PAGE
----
Mezzacappa, E., Kindlon, D., and Earls, F. (2001). Child abuse and performance task assessments of executive functions in boys. J. Child Psychol. Psychiatry 42, 1041–1048. doi: 10.1111/1469-7610.00803

PubMed Abstract | CrossRef Full Text | Google Scholar

Miller, G., and Chapman, J. (2001). Misunderstanding analysis of covariance. J. Abnorm. Psychol. 110, 40–48. doi: 10.1037//0021-843x.110.1.40

PubMed Abstract | CrossRef Full Text | Google Scholar

Mueller, S. C., Maheu, F. S., Dozier, M., Peloso, E., Mandell, D., Leibenluft, E., et al. (2010). Early-life stress is associated with impairment in cognitive control in adolescence: an fMRI study. Neuropsychologia 48, 3037–3044. doi: 10.1016/j.neuropsychologia.2010.06.013

PubMed Abstract | CrossRef Full Text | Google Scholar

Nachev, P., Kennard, C., and Husain, M. (2008). Functional role of the supplementary and pre-supplementary motor areas. Nat. Rev. Neurosci. 9, 856–869. doi: 10.1038/nrn2478

PubMed Abstract | CrossRef Full Text | Google Scholar

Navalta, C. P., Polcari, A., Webster, D. M., Boghossian, A., and Teicher, M. H. (2006). Effects of childhood sexual abuse on neuropsychological and cognitive function in college women. J. Neuropsychiatry Clin. Neurosci. 18, 45–53. doi: 10.1176/appi.neuropsych.18.1.45

PubMed Abstract | CrossRef Full Text | Google Scholar

Nugent, N. R., Tyrka, A. R., Carpenter, L. L., and Price, L. H. (2011). Gene-environment interactions: early life stress and risk for depressive and anxiety disorders. Psychopharmacology 214, 175–196. doi: 10.1007/s00213-010-2151-x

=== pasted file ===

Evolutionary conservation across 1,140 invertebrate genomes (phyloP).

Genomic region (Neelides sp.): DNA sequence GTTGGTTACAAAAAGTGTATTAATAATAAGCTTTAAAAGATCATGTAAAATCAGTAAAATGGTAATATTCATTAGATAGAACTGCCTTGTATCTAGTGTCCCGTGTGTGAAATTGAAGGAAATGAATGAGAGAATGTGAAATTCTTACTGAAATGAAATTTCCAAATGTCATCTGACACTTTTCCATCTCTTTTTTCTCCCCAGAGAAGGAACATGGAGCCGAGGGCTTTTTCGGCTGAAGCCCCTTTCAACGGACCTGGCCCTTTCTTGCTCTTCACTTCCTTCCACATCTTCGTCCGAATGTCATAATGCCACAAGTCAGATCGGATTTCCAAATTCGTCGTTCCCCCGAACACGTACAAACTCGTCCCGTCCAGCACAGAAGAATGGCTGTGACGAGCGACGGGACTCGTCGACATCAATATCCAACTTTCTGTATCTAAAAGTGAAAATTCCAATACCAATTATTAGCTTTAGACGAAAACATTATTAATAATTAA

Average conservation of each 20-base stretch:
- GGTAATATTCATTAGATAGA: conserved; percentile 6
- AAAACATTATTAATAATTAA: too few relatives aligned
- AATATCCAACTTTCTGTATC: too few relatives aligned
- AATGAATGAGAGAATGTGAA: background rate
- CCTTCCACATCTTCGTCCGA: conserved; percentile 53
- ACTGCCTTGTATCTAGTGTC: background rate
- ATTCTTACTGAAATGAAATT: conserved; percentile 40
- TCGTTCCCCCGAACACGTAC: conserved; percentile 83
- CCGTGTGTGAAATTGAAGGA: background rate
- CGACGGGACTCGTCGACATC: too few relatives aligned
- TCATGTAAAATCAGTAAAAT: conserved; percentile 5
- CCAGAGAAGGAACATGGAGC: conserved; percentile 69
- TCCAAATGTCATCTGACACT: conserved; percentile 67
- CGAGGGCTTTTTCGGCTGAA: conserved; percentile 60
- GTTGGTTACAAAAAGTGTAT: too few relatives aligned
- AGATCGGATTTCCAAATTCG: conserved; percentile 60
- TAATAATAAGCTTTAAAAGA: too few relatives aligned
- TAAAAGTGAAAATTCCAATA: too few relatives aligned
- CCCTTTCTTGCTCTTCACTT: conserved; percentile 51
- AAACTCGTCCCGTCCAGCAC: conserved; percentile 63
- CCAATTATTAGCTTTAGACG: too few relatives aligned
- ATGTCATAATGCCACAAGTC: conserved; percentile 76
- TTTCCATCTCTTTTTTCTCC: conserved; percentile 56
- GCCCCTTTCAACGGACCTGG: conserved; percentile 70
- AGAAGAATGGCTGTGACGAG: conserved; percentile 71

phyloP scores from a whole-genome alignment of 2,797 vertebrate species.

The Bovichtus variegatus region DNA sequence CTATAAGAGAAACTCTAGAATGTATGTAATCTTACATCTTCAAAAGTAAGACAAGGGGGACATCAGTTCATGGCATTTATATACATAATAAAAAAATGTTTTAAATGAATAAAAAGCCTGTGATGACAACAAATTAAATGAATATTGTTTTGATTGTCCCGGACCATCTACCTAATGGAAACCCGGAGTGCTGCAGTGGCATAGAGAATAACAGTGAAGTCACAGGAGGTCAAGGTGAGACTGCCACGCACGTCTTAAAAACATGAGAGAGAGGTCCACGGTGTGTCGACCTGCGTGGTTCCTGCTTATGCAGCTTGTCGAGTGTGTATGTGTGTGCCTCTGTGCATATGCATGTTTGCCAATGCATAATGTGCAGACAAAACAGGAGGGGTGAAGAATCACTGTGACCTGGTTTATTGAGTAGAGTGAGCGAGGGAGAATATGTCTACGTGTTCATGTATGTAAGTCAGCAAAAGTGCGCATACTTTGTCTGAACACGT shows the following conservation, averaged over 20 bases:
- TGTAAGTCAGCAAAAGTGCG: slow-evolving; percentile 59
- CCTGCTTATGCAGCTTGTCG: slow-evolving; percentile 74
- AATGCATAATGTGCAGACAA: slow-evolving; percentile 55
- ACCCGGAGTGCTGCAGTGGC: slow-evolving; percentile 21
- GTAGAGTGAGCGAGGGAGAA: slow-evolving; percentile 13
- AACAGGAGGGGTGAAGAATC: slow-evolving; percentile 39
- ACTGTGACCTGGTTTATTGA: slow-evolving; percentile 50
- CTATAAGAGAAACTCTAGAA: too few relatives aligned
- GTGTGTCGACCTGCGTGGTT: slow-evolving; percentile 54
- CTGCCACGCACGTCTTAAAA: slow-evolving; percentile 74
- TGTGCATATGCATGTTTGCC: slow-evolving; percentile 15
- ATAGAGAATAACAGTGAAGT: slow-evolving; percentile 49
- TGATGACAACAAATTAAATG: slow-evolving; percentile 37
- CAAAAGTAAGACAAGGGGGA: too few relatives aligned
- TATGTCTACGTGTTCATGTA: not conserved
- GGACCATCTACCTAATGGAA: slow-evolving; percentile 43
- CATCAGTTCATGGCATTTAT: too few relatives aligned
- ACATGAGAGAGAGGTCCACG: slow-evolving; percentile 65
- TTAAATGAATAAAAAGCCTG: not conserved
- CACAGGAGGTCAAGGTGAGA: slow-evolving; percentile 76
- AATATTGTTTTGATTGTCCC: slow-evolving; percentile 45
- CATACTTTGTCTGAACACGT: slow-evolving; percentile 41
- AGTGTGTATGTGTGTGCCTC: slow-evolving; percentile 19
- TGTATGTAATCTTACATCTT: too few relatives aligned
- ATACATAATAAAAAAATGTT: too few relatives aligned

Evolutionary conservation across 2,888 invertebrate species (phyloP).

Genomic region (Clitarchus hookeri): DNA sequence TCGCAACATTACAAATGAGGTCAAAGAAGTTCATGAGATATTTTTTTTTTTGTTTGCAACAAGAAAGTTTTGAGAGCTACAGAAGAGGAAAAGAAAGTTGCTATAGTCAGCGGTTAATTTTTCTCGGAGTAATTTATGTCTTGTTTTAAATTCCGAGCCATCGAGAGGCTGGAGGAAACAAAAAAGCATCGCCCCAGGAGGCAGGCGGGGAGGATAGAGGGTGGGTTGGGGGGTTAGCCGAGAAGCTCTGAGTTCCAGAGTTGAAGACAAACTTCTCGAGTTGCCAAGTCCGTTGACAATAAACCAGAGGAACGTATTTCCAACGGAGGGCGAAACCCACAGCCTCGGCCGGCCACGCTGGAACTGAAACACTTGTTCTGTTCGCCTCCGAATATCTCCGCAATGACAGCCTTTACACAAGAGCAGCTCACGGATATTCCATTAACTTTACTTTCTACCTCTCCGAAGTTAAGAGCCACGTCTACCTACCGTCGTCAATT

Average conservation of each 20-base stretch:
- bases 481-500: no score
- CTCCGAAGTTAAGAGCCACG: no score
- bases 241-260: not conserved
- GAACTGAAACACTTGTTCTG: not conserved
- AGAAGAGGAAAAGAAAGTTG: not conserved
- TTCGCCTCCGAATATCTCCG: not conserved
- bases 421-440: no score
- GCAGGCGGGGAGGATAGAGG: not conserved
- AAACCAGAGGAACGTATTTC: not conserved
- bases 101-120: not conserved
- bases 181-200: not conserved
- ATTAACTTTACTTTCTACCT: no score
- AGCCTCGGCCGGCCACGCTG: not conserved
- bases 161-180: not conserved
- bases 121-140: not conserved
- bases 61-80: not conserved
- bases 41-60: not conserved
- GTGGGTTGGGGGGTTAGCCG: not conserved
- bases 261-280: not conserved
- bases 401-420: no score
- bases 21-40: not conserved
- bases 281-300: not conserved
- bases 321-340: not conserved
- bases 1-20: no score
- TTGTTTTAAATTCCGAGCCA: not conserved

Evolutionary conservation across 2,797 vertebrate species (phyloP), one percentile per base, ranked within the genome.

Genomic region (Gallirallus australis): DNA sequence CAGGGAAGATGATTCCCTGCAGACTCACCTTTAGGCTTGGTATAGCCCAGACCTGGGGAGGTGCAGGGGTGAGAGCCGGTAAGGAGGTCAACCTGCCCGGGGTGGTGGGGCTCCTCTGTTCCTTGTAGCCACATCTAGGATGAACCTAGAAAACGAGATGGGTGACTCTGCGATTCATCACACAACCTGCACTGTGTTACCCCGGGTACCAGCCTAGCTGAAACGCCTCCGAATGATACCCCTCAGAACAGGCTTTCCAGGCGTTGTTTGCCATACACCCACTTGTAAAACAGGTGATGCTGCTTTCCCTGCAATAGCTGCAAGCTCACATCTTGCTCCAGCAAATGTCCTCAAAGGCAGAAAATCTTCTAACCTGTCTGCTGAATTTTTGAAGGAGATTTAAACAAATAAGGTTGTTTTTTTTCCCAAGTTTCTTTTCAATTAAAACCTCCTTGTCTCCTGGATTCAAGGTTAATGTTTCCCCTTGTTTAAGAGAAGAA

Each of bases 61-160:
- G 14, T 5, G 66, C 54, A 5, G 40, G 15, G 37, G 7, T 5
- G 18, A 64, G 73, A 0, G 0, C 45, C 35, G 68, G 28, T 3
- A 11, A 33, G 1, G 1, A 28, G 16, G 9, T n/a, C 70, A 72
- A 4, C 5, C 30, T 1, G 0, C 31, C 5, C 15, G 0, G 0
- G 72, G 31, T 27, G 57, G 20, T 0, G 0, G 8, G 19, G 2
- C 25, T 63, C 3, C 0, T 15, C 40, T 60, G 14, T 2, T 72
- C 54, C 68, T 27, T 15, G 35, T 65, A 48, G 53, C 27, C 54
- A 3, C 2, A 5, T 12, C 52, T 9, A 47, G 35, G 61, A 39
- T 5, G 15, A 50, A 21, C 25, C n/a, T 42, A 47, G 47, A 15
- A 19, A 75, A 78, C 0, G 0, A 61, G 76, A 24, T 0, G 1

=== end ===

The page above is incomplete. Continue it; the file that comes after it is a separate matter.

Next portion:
PubMed Abstract | CrossRef Full Text | Google Scholar

Olsson, C., Byrnes, G., Lotfi-Miri, M., Collins, V., Williamson, R., Patton, C., et al. (2005). Association between 5-HTTLPR genotypes and persisting patterns of anxiety and alcohol use: results from a 10-year longitudinal study of adolescent mental health. Mol. Psychiatry 10, 868–876. doi: 10.1038/sj.mp.4001677

PubMed Abstract | CrossRef Full Text | Google Scholar

Olvet, D. M., and Hajcak, G. (2008). The error-related negativity (ERN) and psychopathology: toward an endophenotype. Clin. Psychol. Rev. 28, 1343–1354. doi: 10.1016/j.cpr.2008.07.003

PubMed Abstract | CrossRef Full Text | Google Scholar

Paul, R., Henry, L., Grieve, S. M., Guilmette, T. J., Niaura, R., Bryant, R., et al. (2008). The relationship between early life stress and microstructural integrity of the corpus callosum in a non-clinical population. Neuropsychiatr. Dis. Treat. 4, 193–201. doi: 10.2147/ndt.s1549

PubMed Abstract | CrossRef Full Text | Google Scholar

Pechtel, P., and Pizzagalli, D. A. (2011). Effects of early life stress on cognitive and affective function: an integrated review of human literature. Psychopharmacology (Berl) 214, 55–70. doi: 10.1007/s00213-010-2009-2